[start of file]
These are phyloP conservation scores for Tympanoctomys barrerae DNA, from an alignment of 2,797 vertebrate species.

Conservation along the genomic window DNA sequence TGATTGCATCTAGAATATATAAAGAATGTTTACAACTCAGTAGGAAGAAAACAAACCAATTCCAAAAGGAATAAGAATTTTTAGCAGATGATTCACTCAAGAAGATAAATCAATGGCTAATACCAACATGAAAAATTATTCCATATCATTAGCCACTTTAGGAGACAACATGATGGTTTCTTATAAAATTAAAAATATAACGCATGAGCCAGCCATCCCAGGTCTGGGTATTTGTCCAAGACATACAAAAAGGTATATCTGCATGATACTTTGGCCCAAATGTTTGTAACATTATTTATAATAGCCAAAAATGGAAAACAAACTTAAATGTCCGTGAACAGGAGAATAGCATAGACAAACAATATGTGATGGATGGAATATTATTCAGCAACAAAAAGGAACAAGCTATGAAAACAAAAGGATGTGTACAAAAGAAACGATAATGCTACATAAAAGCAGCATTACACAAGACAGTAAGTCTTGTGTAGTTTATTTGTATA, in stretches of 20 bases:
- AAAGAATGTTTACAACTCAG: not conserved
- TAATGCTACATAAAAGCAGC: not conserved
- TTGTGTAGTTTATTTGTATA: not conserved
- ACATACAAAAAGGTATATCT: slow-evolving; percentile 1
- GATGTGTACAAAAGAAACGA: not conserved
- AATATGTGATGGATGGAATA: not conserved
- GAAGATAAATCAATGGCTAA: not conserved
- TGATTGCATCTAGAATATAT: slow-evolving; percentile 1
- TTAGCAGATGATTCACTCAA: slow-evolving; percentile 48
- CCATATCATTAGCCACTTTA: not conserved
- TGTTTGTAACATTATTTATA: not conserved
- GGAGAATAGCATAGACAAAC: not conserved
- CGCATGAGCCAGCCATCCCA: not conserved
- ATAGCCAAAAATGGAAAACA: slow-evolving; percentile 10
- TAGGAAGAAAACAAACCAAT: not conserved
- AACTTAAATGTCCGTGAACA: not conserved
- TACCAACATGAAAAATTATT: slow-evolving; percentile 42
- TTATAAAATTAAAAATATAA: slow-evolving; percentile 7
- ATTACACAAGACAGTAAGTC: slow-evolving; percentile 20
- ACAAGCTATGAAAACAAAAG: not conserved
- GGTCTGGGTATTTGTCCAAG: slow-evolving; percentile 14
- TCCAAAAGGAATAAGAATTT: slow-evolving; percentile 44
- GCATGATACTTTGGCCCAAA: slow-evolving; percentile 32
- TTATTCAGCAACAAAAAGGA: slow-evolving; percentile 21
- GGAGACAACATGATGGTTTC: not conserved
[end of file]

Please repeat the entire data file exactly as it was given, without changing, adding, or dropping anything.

These are phyloP conservation scores for Tympanoctomys barrerae DNA, from an alignment of 2,797 vertebrate species.

Conservation along the genomic window DNA sequence TGATTGCATCTAGAATATATAAAGAATGTTTACAACTCAGTAGGAAGAAAACAAACCAATTCCAAAAGGAATAAGAATTTTTAGCAGATGATTCACTCAAGAAGATAAATCAATGGCTAATACCAACATGAAAAATTATTCCATATCATTAGCCACTTTAGGAGACAACATGATGGTTTCTTATAAAATTAAAAATATAACGCATGAGCCAGCCATCCCAGGTCTGGGTATTTGTCCAAGACATACAAAAAGGTATATCTGCATGATACTTTGGCCCAAATGTTTGTAACATTATTTATAATAGCCAAAAATGGAAAACAAACTTAAATGTCCGTGAACAGGAGAATAGCATAGACAAACAATATGTGATGGATGGAATATTATTCAGCAACAAAAAGGAACAAGCTATGAAAACAAAAGGATGTGTACAAAAGAAACGATAATGCTACATAAAAGCAGCATTACACAAGACAGTAAGTCTTGTGTAGTTTATTTGTATA, in stretches of 20 bases:
- AAAGAATGTTTACAACTCAG: not conserved
- TAATGCTACATAAAAGCAGC: not conserved
- TTGTGTAGTTTATTTGTATA: not conserved
- ACATACAAAAAGGTATATCT: slow-evolving; percentile 1
- GATGTGTACAAAAGAAACGA: not conserved
- AATATGTGATGGATGGAATA: not conserved
- GAAGATAAATCAATGGCTAA: not conserved
- TGATTGCATCTAGAATATAT: slow-evolving; percentile 1
- TTAGCAGATGATTCACTCAA: slow-evolving; percentile 48
- CCATATCATTAGCCACTTTA: not conserved
- TGTTTGTAACATTATTTATA: not conserved
- GGAGAATAGCATAGACAAAC: not conserved
- CGCATGAGCCAGCCATCCCA: not conserved
- ATAGCCAAAAATGGAAAACA: slow-evolving; percentile 10
- TAGGAAGAAAACAAACCAAT: not conserved
- AACTTAAATGTCCGTGAACA: not conserved
- TACCAACATGAAAAATTATT: slow-evolving; percentile 42
- TTATAAAATTAAAAATATAA: slow-evolving; percentile 7
- ATTACACAAGACAGTAAGTC: slow-evolving; percentile 20
- ACAAGCTATGAAAACAAAAG: not conserved
- GGTCTGGGTATTTGTCCAAG: slow-evolving; percentile 14
- TCCAAAAGGAATAAGAATTT: slow-evolving; percentile 44
- GCATGATACTTTGGCCCAAA: slow-evolving; percentile 32
- TTATTCAGCAACAAAAAGGA: slow-evolving; percentile 21
- GGAGACAACATGATGGTTTC: not conserved